No-one likes an injury

Our Williamstown Physio’s & Osteo’s don’t like to admit it but playing sport has its downfalls, with arguably risk of injury being the big one.

We all know someone who has been badly injured – whether that’s ourselves, our teammates, our coaches – ultimately you’re putting your body on the line. But we play because we love it and, for us, that’s as good a reason as any.

Problem is injuries are on the rise. Depending on your sport, your knees could be most at risk. Particularly if you’re female, you are several times more likely than your male counterparts to sustain a knee injury during a pivoting/change of direction sport. Ouch!

We see this on an elite level too. We’re into the opening rounds of the AFLW Season 3.0 and already 4 players have sustained ACL injuries. Last season was a similar story. In any sport which requires jumping/landing, quick and unpredictable change of direction and/or physical contact, the same concept applies.

But why is this? Several reasons. Environmental, social, intrinsic and extrinsic, structural and biomechanics factors all have a role. Plus a lot of bad luck. Many we can do nothing about, but some we can.

Unfortunately for ladies, your anatomy is against you. Connecting your hips, knee and ankle you have something called your “Q-angle”. Simply speaking, this angle is a way of measuring the influence of force and movement on your joint biomechanics. In an average male, their Q-angle is roughly 10 degrees, whereas the average female Q-angle can be up to 15 degrees due to the presence of a wider pelvis and different joint positions, particularly the knee and patella. Research shows there is an association between patellofemoral pathology (knee pain) and patella tracking issues. Furthermore, one of the mechanisms of an ACL injury is a ‘valgus knee position’ when the knee dips inward toward the other leg, another common factor of a larger Q-angle.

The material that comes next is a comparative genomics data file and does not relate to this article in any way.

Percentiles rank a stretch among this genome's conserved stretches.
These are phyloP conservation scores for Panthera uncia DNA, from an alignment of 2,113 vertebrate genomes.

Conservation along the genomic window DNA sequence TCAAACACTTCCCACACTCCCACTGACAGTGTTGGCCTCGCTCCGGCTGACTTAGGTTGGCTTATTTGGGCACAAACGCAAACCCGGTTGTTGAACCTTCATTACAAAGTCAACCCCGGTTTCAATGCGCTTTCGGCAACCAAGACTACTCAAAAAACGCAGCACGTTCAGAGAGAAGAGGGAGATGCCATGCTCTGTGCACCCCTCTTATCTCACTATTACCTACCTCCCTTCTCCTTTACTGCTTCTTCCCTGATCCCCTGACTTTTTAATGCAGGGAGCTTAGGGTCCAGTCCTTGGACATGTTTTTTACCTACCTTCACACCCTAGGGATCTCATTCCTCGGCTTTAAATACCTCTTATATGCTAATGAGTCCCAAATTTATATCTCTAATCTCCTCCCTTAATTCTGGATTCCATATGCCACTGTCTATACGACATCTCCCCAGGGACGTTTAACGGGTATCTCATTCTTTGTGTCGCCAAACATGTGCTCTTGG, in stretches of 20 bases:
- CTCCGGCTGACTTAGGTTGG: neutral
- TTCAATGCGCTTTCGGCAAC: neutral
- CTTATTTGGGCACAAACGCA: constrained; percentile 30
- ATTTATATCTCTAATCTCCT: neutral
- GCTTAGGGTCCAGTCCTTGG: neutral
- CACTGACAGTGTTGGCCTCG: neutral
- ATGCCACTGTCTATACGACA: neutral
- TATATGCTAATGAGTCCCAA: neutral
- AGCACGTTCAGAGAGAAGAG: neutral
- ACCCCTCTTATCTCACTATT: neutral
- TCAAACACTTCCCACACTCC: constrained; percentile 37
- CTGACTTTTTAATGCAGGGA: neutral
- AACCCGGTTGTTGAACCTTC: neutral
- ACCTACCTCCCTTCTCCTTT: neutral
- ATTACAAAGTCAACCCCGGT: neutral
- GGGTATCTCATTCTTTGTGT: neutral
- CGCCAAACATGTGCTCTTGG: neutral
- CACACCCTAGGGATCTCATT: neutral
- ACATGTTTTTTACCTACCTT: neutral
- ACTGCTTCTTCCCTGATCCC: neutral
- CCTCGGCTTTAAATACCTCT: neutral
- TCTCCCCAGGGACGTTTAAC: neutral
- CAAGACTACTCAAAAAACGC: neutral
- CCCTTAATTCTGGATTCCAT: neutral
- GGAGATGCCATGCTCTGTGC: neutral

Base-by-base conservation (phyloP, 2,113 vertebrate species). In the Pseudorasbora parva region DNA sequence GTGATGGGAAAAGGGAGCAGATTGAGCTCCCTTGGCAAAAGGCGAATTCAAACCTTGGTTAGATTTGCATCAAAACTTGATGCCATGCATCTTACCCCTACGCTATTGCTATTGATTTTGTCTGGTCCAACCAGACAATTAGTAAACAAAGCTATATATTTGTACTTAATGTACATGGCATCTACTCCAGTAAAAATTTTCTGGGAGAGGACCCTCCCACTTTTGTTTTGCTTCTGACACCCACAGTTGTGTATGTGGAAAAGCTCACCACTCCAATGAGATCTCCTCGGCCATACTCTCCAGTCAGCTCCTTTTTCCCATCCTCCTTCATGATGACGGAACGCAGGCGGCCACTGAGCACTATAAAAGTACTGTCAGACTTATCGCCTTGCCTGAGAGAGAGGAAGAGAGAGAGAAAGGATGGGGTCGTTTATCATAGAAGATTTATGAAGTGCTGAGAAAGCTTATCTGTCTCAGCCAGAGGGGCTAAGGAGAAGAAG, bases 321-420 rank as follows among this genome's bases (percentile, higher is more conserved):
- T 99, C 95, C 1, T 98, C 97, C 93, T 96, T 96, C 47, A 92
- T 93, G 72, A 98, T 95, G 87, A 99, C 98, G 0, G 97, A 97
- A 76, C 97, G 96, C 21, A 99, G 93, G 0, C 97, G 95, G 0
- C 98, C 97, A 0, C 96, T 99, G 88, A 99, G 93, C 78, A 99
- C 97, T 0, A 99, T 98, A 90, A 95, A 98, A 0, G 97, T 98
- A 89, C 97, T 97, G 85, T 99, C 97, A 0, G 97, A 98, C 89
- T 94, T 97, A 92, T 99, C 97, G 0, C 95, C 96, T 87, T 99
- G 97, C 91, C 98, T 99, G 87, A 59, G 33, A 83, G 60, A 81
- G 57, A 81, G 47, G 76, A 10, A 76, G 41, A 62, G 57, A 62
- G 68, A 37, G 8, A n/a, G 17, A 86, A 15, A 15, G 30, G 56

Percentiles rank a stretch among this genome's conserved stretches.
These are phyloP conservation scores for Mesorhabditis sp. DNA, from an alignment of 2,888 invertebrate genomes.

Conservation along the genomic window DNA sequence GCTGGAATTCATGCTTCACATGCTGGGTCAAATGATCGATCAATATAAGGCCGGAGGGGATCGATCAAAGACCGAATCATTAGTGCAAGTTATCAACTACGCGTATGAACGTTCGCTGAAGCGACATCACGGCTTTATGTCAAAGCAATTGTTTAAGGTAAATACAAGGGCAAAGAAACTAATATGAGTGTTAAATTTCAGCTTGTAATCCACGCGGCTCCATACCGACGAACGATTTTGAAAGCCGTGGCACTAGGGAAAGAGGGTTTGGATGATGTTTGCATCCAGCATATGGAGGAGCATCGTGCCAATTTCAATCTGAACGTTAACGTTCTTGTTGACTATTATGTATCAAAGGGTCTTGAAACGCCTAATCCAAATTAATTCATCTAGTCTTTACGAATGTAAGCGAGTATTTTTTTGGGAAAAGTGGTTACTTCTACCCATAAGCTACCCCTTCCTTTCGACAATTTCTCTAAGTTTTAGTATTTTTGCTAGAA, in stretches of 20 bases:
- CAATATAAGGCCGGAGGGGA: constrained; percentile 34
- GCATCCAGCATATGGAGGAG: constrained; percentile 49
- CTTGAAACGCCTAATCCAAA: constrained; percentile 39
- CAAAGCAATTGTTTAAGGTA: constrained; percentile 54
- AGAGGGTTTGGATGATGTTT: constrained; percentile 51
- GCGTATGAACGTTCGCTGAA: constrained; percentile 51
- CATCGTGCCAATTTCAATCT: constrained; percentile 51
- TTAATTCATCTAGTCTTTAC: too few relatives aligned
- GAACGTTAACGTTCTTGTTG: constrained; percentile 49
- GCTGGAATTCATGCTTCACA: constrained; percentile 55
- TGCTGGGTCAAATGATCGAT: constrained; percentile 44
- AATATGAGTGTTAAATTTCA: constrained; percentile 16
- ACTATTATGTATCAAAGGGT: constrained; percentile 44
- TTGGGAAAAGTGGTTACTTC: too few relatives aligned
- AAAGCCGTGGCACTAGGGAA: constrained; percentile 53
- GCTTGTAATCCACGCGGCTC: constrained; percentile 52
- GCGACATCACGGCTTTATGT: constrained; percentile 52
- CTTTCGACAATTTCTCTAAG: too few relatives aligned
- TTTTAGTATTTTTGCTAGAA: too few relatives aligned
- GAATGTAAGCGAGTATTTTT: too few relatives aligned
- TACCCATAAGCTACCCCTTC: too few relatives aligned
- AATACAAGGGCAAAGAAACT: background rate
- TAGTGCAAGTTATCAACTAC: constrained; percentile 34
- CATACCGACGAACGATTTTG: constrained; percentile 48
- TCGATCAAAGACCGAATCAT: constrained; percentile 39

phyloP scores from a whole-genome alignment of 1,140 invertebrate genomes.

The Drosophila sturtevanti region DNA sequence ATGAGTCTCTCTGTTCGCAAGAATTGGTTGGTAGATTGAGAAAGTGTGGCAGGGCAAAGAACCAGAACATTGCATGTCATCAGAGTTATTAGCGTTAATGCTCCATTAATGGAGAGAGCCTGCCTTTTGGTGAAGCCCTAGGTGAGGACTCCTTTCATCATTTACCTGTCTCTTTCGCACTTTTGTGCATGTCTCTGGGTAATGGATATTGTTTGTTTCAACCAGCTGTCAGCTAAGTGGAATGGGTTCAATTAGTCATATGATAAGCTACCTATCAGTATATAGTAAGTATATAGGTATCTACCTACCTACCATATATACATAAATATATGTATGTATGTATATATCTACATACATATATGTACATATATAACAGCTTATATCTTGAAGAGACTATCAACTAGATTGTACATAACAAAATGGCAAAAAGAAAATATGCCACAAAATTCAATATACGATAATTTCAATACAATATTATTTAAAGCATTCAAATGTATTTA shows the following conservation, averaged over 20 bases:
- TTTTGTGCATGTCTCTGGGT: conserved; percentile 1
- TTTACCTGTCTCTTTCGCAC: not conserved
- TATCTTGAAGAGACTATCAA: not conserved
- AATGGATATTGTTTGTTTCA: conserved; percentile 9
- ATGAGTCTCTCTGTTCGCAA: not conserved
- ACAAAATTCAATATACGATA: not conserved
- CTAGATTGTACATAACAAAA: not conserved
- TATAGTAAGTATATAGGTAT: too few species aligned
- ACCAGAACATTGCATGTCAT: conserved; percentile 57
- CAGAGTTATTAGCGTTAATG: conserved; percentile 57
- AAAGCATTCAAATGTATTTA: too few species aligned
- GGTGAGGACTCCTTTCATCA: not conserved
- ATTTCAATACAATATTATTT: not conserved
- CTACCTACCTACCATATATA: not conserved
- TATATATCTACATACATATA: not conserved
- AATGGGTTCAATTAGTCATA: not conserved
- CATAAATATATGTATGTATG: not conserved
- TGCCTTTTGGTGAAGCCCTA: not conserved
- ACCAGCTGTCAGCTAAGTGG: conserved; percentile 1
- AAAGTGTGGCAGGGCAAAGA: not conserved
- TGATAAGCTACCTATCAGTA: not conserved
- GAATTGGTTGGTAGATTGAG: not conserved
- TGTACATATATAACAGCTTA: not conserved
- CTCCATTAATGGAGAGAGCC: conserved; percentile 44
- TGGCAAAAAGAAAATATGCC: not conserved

But it’s not all doom and gloom. Yes, there are many factors predisposing you to injury that we cannot control. But, there are more structural movement-based components that we can change. A huge player in your knee stability, strength and function is actually your hips. A tree is only as strong as its roots, so looking into your hip strength and control can become the first thing in your injury prevention programme.

Secondly, how are those ankles? You may have rolled them several times before and believe they are loose and wobbly, but are they also stiff? Every time you place your foot on the ground, the forces travel up into your leg. If your foot and ankle aren’t functioning well enough to tolerate those forces as they should, the next joint up the chain is your knee. Seeing a common theme here?

Now, let’s talk about your hamstring, quadriceps, adductors and calf strength. All of these muscle groups attach around the knee joint, and all have a huge role to play in the sporting environment. Do they work together like they should?

Ultimately, addressing what we can change and getting involved as early as possible in an injury prevention programme will continually improve your chances of playing your sport injury-free. And if you run faster, jump higher, kick further? Well that’s just an added bonus.

Come down to Williamstown Health + Lifestyle where we are still running our Free 15min Physio Assessments. Let’s discuss the injury prevention that’s right for you, so you can keep you doing the things you love.